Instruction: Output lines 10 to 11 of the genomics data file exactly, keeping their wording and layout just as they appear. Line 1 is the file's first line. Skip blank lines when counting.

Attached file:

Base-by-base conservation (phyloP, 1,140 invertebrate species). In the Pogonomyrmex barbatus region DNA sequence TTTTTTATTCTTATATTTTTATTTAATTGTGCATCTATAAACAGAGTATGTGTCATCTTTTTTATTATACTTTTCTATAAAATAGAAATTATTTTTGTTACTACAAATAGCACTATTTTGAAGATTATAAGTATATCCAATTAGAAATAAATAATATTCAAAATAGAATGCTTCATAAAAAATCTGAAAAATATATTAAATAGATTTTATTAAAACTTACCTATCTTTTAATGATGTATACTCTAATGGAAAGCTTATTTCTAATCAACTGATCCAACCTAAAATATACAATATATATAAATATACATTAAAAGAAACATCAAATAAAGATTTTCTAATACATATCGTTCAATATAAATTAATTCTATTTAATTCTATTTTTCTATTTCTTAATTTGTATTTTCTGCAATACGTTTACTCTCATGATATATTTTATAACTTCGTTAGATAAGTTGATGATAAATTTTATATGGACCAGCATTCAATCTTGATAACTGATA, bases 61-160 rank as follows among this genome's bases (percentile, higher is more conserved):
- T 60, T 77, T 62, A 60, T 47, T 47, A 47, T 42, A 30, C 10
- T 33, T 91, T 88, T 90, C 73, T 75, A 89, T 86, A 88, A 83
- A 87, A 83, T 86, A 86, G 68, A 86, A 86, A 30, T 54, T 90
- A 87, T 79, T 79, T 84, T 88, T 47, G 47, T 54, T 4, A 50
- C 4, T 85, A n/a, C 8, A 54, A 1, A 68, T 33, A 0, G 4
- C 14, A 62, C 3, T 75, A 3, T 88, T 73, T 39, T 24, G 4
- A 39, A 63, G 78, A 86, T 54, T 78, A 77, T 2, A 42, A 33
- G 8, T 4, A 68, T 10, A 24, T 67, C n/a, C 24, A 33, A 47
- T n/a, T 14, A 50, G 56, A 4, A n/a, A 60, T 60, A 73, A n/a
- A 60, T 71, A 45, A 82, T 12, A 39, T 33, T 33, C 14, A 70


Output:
- T n/a, T 14, A 50, G 56, A 4, A n/a, A 60, T 60, A 73, A n/a
- A 60, T 71, A 45, A 82, T 12, A 39, T 33, T 33, C 14, A 70